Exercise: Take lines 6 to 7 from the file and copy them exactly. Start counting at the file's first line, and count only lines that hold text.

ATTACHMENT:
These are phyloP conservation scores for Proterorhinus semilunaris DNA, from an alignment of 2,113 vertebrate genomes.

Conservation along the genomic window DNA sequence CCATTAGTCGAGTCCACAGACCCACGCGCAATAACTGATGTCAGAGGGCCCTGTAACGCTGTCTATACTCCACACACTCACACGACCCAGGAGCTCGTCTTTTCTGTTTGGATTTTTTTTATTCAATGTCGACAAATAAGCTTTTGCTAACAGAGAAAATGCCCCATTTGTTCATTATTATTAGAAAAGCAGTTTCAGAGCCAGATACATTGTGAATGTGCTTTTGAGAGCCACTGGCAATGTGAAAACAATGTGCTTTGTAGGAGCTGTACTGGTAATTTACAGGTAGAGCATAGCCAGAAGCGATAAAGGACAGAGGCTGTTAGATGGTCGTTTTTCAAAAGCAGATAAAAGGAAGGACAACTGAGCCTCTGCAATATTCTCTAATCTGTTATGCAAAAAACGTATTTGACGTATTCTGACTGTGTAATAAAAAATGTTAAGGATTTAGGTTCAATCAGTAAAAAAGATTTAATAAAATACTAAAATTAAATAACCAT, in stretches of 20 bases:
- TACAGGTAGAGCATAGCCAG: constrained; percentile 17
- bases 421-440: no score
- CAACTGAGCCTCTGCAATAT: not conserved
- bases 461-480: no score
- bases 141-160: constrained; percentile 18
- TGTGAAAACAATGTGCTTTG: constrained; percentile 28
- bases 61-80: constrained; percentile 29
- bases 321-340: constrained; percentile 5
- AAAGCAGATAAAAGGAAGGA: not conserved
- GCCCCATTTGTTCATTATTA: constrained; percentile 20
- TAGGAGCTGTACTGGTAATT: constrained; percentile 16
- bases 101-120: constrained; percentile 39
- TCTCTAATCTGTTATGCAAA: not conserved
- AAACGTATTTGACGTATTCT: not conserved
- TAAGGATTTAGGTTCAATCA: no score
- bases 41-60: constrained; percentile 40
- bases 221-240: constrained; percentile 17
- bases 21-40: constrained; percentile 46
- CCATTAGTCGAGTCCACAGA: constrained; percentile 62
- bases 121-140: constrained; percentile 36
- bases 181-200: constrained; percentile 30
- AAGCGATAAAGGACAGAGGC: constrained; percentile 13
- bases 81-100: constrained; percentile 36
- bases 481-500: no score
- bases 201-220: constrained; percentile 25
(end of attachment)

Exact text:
- bases 461-480: no score
- bases 141-160: constrained; percentile 18